- An ammonia-containing alkaline solution cleans laboratory appliances, work pieces and jewelry made of glass, ceramic and precious metals. It also brightens jewelry and non-ferrous metals.
- Strongly alkaline (caustic) solutions are used to strip burned on plastic residues from metal injection molds.
- Very delicate materials made of plastic, glass, metals and rubber call for a neutral solution to remove impurities such as dust, grease, pigments and other organic compounds.
- Nitric, sulfuric, formic, or hydrofluoric acid should only be used when a plastic tub is placed in the tank to protect the stainless steel. These solutions are not biodegradable and must be disposed of properly.
Q: What is cavitation erosion?
A: It is the erosion of the tank surface by cavitation associated with ultrasonic cleaning and can in the long run lead to tank failure. Tank life is prolonged with regular cleaning to remove settled particles that abrade the tank bottom when subjected to ultrasound, by not placing items being cleaned directly on the tank floor, and by operating the tank at the proper fill level.
Q: What is sweep?
A: Ultrasound at a fixed frequency creates fields of high and relatively low ultrasonic intensity, which can yield uneven cleaning results. Sweep is the term used to describe a continuous slight modulation of the ultrasonic frequency. This produces a more uniform distribution of the cavitation process and delivers better performance in the cleaning bath.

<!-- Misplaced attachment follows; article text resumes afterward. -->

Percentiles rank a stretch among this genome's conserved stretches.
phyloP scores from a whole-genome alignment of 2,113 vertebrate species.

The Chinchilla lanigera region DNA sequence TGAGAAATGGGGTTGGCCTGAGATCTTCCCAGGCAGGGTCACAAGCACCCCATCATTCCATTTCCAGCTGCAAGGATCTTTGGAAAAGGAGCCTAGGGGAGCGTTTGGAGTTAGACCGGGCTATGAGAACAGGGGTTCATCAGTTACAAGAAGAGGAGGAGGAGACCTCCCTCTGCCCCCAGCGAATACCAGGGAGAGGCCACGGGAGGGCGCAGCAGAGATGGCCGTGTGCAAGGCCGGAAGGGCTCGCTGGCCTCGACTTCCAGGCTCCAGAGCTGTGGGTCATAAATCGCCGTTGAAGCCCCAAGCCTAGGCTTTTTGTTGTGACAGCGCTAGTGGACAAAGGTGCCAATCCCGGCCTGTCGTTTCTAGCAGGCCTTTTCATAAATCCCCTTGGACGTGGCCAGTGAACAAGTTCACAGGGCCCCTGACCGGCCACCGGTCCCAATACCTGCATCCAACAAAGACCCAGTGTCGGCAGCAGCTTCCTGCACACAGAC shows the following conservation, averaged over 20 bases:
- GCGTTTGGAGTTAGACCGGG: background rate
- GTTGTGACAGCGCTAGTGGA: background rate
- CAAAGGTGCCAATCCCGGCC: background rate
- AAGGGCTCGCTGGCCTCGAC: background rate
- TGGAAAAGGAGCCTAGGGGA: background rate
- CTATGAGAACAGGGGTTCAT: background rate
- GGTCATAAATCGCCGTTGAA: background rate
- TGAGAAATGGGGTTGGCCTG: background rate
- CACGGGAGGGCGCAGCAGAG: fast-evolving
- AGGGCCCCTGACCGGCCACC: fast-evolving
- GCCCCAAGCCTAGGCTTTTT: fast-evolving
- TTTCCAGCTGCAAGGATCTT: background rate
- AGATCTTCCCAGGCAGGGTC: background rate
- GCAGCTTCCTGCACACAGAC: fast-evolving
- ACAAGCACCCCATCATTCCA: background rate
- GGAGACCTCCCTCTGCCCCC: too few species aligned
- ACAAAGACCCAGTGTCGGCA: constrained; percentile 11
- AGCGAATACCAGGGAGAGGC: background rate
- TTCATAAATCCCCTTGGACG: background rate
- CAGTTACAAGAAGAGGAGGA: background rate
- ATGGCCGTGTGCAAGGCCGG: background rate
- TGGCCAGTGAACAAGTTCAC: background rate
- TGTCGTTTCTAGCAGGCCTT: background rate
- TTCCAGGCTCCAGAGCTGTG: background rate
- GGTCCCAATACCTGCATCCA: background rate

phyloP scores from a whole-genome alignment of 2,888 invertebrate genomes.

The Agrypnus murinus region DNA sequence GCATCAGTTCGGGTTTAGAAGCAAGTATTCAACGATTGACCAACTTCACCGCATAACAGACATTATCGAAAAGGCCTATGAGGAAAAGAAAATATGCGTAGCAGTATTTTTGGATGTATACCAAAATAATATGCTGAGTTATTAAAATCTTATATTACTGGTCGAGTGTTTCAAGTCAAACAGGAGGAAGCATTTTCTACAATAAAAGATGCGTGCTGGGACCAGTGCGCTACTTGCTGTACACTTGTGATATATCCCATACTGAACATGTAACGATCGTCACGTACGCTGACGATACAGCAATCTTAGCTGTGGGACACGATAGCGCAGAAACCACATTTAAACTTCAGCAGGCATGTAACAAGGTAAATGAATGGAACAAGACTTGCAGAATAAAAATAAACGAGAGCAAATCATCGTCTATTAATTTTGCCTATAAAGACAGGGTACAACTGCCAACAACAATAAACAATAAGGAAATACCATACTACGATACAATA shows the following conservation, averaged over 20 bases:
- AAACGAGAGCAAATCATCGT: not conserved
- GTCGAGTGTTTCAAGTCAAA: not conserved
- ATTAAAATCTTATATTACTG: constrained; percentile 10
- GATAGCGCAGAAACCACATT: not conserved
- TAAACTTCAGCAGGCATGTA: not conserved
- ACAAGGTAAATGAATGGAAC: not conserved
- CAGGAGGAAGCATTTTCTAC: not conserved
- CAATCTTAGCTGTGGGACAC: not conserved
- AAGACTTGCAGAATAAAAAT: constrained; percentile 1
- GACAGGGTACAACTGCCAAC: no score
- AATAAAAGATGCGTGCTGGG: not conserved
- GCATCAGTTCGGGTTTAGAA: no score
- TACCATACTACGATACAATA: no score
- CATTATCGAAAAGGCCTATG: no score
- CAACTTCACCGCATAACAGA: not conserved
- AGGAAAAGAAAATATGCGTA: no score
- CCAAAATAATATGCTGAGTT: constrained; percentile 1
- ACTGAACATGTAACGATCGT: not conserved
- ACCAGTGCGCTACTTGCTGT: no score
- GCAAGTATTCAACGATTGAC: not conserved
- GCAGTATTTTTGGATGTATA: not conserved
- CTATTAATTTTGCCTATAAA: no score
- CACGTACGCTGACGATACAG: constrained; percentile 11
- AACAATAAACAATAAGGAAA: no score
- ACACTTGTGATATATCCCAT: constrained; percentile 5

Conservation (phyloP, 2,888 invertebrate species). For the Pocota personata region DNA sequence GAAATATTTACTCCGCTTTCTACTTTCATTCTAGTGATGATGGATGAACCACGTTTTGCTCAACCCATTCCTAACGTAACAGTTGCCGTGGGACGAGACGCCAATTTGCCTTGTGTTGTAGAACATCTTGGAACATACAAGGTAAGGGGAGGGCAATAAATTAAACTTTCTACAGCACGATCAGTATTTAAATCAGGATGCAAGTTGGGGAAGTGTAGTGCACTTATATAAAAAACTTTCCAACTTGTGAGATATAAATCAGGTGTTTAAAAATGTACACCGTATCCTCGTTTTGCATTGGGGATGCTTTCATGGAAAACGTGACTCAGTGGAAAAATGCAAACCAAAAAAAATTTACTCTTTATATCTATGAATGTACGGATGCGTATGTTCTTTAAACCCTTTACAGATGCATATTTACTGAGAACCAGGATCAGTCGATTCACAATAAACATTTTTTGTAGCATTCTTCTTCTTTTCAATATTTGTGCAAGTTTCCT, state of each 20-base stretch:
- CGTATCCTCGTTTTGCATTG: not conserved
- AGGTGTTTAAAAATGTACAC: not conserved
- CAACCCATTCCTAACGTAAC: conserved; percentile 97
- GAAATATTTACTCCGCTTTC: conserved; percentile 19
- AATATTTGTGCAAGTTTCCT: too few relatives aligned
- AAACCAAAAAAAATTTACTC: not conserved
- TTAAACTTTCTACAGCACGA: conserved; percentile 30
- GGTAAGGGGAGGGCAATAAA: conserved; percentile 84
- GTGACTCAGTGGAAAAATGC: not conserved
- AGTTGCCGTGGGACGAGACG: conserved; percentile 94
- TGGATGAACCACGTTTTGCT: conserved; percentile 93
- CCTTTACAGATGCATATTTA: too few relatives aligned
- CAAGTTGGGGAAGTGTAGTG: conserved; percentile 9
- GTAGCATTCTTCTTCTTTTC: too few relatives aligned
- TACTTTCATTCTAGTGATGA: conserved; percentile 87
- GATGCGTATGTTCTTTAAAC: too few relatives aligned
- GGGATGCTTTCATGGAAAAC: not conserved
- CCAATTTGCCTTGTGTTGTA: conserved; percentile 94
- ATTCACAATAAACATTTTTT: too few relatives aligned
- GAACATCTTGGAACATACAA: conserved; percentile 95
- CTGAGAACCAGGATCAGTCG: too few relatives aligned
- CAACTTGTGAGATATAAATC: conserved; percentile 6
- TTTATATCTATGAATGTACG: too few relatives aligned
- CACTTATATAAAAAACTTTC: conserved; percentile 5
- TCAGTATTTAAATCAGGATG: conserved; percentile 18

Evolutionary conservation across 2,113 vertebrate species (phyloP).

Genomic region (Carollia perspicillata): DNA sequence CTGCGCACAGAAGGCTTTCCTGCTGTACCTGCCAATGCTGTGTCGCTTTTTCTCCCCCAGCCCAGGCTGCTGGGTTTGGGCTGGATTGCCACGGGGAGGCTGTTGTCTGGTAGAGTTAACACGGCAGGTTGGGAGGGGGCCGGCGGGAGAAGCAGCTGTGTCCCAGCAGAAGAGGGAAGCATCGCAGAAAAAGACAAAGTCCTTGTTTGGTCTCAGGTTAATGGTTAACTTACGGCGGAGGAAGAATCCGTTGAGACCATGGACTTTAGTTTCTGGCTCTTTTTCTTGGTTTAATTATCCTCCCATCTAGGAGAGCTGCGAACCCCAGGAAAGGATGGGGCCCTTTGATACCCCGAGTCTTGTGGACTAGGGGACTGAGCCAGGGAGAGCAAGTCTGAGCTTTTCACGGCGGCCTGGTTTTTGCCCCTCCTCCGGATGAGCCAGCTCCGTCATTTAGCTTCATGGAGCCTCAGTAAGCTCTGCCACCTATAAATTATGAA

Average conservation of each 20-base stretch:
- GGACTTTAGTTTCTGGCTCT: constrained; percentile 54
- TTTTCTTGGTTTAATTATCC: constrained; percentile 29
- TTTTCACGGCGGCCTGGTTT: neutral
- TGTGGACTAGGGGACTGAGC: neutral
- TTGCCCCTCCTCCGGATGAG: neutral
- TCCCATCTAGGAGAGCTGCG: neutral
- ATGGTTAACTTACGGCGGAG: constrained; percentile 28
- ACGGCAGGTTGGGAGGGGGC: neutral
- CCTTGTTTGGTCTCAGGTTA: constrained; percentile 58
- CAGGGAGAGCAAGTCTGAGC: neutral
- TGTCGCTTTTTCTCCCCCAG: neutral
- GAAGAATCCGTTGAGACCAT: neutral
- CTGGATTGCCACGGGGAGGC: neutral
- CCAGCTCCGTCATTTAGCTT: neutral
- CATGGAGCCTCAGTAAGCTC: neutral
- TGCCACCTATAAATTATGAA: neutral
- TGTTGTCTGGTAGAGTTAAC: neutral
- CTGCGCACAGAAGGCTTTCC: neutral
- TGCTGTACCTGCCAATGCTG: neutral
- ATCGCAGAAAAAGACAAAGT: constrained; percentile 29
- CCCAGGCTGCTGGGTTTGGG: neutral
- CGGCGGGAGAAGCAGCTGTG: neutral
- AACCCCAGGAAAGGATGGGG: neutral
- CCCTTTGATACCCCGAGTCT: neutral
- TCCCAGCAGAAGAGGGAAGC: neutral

Q: What is oscillation?
A: Oscillation, also called agitation, is precisely controlling the up-and-down movement (± 2 cm) of cleaning baskets to maximize the efficacy of the cavitation process. Precision is critical because if movement is more severe it will in effect reduce or even eliminate the cavitation action.
Q: Why is degassing important?
A: A freshly filled ultrasonic tank contains air, as exemplified by bubbles observed when placing an item in water. Unless removed by degassing, the bubbles inhibit the cavitation process. Equipment should be operated in the degas mode when filled with fresh solutions and before starting the cleaning operation. If the unit has no degas mode, degassing can be accomplished by operating the ultrasonic power for about 15 minutes. The sound produced by the unit during operation changes discernibly when the liquid has been degassed.
Q: How can I reduce the noise level of an operating ultrasonic cleaning unit?
A: If your unit produces an uncomfortable noise we recommend using a cover over the tank or, if feasible, putting the equipment in an insulated box with an exhaust fan. Use ear protection devices when working near coverless units or turn the unit off when loading and unloading. Some models have the option of a hinged insulated lid to further reduce noise.
Q: Is it necessary to use DI water for cleaning with ultrasound?
A: Before you set up the cleaning process it’s important to define ‘clean’. DI water is used when a spot-free surface is required after cleaning. In most cases it is adequate to clean with a cleaning agent dissolved in tap water and rinse with DI water to remove residues. (Also, see answer above about water containing chlorides.)